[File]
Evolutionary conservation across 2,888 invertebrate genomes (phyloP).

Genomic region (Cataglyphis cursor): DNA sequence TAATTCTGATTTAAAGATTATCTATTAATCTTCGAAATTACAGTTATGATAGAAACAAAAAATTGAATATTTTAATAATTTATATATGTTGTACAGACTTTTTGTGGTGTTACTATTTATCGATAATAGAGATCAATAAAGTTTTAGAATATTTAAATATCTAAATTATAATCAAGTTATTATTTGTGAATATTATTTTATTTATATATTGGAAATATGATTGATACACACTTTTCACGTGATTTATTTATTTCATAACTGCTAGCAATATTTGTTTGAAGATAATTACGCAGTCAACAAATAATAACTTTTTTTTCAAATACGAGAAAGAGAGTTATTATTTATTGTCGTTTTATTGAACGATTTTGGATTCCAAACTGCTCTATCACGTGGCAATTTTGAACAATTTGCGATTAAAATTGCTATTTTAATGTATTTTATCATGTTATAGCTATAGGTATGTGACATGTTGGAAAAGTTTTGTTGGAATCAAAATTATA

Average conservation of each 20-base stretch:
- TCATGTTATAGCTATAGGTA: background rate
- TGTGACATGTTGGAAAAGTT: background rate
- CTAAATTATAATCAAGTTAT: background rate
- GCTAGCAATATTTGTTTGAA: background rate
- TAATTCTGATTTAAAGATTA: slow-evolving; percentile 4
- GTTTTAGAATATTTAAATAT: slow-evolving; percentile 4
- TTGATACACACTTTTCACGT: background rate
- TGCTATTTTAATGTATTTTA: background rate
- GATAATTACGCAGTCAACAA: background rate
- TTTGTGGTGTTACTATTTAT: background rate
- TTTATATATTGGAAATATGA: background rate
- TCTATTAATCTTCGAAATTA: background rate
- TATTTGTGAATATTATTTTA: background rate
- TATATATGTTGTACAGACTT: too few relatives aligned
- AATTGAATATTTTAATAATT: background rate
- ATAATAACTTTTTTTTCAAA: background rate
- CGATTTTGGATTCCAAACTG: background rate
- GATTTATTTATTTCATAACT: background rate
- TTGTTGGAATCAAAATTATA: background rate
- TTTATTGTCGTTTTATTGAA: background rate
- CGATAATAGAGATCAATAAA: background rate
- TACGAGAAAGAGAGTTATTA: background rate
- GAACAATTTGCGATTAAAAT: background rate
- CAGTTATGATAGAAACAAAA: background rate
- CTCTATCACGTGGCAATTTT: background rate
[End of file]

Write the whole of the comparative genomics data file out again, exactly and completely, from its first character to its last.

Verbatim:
Evolutionary conservation across 2,888 invertebrate genomes (phyloP).

Genomic region (Cataglyphis cursor): DNA sequence TAATTCTGATTTAAAGATTATCTATTAATCTTCGAAATTACAGTTATGATAGAAACAAAAAATTGAATATTTTAATAATTTATATATGTTGTACAGACTTTTTGTGGTGTTACTATTTATCGATAATAGAGATCAATAAAGTTTTAGAATATTTAAATATCTAAATTATAATCAAGTTATTATTTGTGAATATTATTTTATTTATATATTGGAAATATGATTGATACACACTTTTCACGTGATTTATTTATTTCATAACTGCTAGCAATATTTGTTTGAAGATAATTACGCAGTCAACAAATAATAACTTTTTTTTCAAATACGAGAAAGAGAGTTATTATTTATTGTCGTTTTATTGAACGATTTTGGATTCCAAACTGCTCTATCACGTGGCAATTTTGAACAATTTGCGATTAAAATTGCTATTTTAATGTATTTTATCATGTTATAGCTATAGGTATGTGACATGTTGGAAAAGTTTTGTTGGAATCAAAATTATA

Average conservation of each 20-base stretch:
- TCATGTTATAGCTATAGGTA: background rate
- TGTGACATGTTGGAAAAGTT: background rate
- CTAAATTATAATCAAGTTAT: background rate
- GCTAGCAATATTTGTTTGAA: background rate
- TAATTCTGATTTAAAGATTA: slow-evolving; percentile 4
- GTTTTAGAATATTTAAATAT: slow-evolving; percentile 4
- TTGATACACACTTTTCACGT: background rate
- TGCTATTTTAATGTATTTTA: background rate
- GATAATTACGCAGTCAACAA: background rate
- TTTGTGGTGTTACTATTTAT: background rate
- TTTATATATTGGAAATATGA: background rate
- TCTATTAATCTTCGAAATTA: background rate
- TATTTGTGAATATTATTTTA: background rate
- TATATATGTTGTACAGACTT: too few relatives aligned
- AATTGAATATTTTAATAATT: background rate
- ATAATAACTTTTTTTTCAAA: background rate
- CGATTTTGGATTCCAAACTG: background rate
- GATTTATTTATTTCATAACT: background rate
- TTGTTGGAATCAAAATTATA: background rate
- TTTATTGTCGTTTTATTGAA: background rate
- CGATAATAGAGATCAATAAA: background rate
- TACGAGAAAGAGAGTTATTA: background rate
- GAACAATTTGCGATTAAAAT: background rate
- CAGTTATGATAGAAACAAAA: background rate
- CTCTATCACGTGGCAATTTT: background rate